A Story from the Imagination
Born on a cold night in Bethlehem, the first cries were heard only by his mother. There was not enough money for a midwife, and the women were reluctant to come to that part of town anyway.
He was his mother’s first child, and it was clear she was too young to have a husband. Although her family had nothing of which to be proud, they were too proud to acknowledge her plight and had pretty much abandoned her to her own devices, and now that he was here, things would just get worse. No money, no job, no home. This borrowed room on a winter night, some raggedy clothing from her childhood, and a hungry baby were the only trappings of Sheerah’s pitiful existence.
She had learned to wash clothes and utensils, and even though she hated it, she could clean a house when she had too. Martha had decided she could use the girl as a housemaid and the room and a little food would be payment enough for long days of work. Caring for the new baby would detract from her work time, but then Martha really didn’t mind working her early and late to make up the lost time.
Martha’s husband Ezra was a stonemason. He was big and strong. His hands were rough and his temper short. Ezra was known around Bethlehem for his outbursts of anger toward anything and anyone who crossed him.
It wasn’t long before Sheerah’s baby was on his list. “That boy’s too noisy,” he’d shout whenever Aeneas cried. “Get him quiet or get out,” was a common theme, and Sheerah worked hard at keeping little Aeneas hidden away.
Sheerah labored diligently and Martha was pleased with the skill of her cleaning and taking care of the meals. She had even learned to sew a little and was making clothes for Aeneas out of the scraps of discarded garments. Martha had come to admire her commitment to being a mother.
On the other hand, Ezra was constantly on Aeneas. By the time Aeneas had begun to walk Ezra was openly hostile toward the child. “He’s always into something,” he’d snarl, and often pushed Aeneas away when the boy crossed his path.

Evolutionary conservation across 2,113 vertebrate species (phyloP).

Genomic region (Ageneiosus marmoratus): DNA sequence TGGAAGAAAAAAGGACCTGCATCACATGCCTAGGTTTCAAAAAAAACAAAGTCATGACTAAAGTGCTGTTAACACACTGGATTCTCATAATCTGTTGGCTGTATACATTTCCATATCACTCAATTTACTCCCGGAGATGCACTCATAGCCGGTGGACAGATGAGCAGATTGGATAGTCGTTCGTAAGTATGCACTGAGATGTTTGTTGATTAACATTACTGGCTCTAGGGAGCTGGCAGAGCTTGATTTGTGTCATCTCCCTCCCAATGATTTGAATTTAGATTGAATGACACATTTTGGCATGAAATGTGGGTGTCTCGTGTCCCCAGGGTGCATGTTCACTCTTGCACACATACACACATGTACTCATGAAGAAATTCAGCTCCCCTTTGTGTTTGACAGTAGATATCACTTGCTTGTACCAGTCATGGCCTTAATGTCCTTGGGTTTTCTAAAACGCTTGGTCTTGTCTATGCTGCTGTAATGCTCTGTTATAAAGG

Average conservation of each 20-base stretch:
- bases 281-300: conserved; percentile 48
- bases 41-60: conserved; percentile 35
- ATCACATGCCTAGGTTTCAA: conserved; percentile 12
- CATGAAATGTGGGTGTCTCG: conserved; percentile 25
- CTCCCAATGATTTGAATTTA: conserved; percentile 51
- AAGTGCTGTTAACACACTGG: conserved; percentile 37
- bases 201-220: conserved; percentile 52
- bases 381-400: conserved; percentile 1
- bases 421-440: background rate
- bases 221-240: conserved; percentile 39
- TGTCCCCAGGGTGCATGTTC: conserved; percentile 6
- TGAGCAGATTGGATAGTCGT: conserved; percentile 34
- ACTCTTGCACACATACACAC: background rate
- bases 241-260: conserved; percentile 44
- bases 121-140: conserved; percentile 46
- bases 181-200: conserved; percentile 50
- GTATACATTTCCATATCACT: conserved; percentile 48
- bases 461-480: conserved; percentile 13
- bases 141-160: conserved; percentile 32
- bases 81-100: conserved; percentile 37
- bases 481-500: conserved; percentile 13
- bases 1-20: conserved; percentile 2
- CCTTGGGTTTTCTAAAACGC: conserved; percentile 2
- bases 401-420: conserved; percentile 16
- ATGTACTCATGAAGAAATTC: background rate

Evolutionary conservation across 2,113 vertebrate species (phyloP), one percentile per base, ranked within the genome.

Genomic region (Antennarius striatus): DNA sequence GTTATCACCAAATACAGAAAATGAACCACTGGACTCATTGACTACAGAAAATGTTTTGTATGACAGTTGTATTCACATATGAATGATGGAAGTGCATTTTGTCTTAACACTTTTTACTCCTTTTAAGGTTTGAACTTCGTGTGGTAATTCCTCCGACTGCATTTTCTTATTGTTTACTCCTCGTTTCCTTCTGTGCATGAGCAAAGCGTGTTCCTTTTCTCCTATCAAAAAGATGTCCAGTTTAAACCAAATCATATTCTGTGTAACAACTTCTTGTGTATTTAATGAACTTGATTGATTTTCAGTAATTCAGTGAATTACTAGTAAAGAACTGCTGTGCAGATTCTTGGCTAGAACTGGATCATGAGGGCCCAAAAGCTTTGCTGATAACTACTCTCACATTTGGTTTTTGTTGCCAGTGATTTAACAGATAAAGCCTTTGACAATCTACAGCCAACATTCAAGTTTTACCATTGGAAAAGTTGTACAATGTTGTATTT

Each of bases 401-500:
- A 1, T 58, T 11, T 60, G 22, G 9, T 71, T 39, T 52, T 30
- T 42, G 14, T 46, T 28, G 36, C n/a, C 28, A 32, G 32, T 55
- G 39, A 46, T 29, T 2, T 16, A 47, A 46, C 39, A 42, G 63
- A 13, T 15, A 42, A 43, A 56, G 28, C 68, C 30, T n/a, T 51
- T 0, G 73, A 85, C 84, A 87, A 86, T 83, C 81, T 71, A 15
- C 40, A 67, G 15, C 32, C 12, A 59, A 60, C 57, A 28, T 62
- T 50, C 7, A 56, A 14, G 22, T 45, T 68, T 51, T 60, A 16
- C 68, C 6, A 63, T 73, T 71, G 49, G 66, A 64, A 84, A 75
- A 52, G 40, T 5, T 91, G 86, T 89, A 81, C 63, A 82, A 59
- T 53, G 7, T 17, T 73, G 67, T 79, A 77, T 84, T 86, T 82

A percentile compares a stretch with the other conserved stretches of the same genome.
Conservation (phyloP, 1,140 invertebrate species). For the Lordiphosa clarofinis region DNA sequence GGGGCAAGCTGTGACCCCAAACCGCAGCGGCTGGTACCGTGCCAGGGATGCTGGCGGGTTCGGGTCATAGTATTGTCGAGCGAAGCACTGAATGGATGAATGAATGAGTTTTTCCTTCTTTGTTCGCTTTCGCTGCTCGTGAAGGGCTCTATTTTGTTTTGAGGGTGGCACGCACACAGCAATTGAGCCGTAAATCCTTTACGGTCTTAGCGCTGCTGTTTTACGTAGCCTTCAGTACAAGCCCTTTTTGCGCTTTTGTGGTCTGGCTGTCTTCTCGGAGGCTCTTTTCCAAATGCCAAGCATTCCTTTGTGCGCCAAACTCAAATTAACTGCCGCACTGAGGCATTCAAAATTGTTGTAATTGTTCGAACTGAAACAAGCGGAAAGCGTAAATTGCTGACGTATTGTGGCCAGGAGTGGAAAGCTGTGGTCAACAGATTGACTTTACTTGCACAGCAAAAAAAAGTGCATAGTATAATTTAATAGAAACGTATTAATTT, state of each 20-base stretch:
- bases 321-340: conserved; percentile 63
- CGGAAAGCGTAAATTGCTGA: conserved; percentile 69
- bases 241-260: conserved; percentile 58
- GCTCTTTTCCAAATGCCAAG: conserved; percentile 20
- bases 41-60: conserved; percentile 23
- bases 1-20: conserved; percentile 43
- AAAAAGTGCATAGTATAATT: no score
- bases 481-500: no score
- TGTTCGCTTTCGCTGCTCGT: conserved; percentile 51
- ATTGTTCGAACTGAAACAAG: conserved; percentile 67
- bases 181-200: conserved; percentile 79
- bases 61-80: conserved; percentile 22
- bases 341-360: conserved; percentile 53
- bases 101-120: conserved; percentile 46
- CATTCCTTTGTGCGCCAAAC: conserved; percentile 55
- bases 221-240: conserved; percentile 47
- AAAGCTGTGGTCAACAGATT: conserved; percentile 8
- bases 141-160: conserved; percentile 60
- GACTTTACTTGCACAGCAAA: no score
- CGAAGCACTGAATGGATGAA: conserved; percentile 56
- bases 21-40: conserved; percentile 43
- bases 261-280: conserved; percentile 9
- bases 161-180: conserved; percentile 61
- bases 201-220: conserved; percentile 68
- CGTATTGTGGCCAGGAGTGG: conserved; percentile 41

Soon enough Ezra decided Aeneas was big enough to work. Stacking bricks and rocks by the time he was five, and carrying mud to the roof at seven, Aeneas was growing strong of body, even if his mind was left to flounder.
Sheerah tried to teach him some things. The problem lay in the fact that she knew very little to teach. She could not read. She knew nothing about math or science. Her knowledge of history was limited to knowing her parents name and the town in which she was born. Ezra only spoke to the boy to give commands about moving faster and carrying more. Martha spent all her time with the other women in Bethlehem, and she had never cared for Aeneas anyway. He was just a distraction that kept Sheerah from working as hard as she might.
One afternoon, when Aeneas was eight years old, he and Sheerah had walked toward the heart of the small town of Bethlehem. There they saw people gathering excitedly. A caravan of foreign visitors was just arriving from Jerusalem. They were obviously not residents of Israel.
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© Weaver 2003